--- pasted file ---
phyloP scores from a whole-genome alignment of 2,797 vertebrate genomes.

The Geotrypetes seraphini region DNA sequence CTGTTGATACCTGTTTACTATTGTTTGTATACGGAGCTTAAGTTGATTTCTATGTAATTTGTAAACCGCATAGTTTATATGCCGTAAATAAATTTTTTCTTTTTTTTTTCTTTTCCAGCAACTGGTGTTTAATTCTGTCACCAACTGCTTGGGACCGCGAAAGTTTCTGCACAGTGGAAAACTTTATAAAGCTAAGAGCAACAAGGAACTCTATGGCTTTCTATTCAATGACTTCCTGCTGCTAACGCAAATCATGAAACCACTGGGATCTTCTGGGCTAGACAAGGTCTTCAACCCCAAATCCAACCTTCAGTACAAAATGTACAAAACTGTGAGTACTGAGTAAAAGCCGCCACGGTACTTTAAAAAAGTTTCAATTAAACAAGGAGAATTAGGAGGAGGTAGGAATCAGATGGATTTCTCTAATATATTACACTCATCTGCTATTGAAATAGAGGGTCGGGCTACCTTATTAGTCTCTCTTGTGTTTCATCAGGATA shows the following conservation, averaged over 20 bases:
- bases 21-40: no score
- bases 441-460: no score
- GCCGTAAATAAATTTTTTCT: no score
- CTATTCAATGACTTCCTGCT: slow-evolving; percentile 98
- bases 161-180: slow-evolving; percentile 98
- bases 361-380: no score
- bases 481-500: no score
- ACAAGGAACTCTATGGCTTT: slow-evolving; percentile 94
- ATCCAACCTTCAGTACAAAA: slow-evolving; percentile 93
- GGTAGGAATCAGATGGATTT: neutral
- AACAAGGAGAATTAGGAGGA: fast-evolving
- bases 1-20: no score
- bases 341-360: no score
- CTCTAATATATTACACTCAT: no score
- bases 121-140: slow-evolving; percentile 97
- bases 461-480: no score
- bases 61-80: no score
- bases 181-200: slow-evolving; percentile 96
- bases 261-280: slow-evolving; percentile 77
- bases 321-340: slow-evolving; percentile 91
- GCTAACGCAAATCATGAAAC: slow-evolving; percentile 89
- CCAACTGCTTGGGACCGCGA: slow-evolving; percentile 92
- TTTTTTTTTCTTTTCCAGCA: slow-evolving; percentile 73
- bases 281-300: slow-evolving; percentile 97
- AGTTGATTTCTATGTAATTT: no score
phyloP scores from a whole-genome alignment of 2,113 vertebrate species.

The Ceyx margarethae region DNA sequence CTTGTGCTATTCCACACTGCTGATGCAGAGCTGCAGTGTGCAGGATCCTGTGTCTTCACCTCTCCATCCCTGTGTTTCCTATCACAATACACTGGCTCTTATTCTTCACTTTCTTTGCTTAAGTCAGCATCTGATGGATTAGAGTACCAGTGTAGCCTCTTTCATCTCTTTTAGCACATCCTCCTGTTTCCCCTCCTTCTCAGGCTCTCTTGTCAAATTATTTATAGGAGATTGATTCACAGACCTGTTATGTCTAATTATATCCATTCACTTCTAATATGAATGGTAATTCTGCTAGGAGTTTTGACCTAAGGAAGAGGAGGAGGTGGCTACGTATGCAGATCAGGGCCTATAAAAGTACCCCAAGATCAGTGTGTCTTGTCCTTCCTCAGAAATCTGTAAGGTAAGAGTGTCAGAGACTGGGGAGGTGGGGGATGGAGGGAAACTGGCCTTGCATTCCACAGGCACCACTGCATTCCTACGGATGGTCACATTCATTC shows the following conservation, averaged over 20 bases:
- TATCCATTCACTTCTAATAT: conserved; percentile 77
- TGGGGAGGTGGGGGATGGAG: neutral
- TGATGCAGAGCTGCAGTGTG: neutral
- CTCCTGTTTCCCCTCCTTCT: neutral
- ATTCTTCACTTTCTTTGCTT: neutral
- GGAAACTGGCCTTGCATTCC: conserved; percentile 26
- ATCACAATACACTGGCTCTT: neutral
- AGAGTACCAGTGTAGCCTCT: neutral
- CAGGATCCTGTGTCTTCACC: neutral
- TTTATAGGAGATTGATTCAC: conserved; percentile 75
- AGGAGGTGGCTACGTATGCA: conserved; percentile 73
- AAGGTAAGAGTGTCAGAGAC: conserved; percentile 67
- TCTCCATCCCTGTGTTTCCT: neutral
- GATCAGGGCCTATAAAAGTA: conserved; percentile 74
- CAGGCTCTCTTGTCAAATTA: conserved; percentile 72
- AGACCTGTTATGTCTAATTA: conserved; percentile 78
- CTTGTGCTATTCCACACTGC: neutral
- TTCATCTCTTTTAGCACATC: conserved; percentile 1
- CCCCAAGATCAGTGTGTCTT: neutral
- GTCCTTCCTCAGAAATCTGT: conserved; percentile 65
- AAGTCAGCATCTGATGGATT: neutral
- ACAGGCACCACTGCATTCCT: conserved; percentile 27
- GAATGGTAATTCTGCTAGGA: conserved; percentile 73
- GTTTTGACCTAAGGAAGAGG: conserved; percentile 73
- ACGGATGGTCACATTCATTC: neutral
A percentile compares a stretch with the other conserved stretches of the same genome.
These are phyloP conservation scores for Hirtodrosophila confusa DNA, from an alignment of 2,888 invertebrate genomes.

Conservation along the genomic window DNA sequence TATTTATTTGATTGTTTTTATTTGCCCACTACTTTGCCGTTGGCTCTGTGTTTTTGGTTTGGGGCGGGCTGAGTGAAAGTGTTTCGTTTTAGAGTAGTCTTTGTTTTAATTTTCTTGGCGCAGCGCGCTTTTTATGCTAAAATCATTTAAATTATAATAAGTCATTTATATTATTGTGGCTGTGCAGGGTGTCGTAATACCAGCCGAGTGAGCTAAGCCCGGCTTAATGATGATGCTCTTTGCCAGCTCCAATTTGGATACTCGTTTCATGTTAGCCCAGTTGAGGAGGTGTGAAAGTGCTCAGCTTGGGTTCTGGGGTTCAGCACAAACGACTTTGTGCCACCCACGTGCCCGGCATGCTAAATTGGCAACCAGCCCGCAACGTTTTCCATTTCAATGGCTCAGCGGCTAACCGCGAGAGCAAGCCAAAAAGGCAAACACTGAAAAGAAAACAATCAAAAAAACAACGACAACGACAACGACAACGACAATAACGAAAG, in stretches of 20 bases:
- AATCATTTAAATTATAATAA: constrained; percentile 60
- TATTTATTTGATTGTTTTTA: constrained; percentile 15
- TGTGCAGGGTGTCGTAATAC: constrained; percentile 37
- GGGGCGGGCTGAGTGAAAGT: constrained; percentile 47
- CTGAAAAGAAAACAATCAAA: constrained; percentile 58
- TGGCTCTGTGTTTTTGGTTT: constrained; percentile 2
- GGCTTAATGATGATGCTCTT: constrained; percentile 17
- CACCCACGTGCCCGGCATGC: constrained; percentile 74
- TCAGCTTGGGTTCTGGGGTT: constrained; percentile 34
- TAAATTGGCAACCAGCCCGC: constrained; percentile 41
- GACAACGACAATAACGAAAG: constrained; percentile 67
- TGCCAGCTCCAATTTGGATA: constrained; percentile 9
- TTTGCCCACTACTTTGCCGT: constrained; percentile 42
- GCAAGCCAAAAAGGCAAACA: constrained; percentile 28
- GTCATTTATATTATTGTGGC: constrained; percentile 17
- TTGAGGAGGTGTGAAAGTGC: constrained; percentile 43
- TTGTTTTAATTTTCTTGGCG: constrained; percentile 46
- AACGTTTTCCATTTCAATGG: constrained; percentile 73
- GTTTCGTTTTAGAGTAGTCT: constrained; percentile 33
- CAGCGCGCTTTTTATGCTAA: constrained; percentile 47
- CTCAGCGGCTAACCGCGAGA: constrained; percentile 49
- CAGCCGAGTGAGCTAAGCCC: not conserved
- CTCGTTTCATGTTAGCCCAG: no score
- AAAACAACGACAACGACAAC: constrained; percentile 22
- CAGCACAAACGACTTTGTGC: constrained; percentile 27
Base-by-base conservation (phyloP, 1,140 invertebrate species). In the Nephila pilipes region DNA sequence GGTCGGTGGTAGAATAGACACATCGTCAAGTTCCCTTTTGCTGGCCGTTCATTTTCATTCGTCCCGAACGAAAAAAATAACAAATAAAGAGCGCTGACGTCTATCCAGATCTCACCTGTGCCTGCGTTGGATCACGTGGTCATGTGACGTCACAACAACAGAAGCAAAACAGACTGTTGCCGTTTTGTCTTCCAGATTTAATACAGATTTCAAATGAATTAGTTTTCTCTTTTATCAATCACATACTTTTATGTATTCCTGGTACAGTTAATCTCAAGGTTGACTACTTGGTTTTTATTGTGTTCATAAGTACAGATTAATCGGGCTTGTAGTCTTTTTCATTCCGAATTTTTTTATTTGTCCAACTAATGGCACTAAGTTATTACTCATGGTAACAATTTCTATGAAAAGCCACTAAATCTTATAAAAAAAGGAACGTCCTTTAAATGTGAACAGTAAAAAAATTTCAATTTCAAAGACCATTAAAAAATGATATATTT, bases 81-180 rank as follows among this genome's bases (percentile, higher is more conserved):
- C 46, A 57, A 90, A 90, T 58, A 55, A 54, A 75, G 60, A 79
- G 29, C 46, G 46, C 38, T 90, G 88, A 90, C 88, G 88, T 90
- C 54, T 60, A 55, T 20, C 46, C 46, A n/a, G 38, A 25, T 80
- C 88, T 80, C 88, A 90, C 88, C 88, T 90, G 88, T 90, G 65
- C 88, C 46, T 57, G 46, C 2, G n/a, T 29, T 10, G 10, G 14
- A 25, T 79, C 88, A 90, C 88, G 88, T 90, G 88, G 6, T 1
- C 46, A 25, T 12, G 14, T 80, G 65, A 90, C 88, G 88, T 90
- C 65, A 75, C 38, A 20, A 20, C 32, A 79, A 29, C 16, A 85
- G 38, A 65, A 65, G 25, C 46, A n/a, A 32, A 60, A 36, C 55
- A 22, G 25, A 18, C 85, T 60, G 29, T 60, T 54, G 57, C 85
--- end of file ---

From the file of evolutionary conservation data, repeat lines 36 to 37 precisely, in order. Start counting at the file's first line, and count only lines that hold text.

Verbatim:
- ATCACAATACACTGGCTCTT: neutral
- AGAGTACCAGTGTAGCCTCT: neutral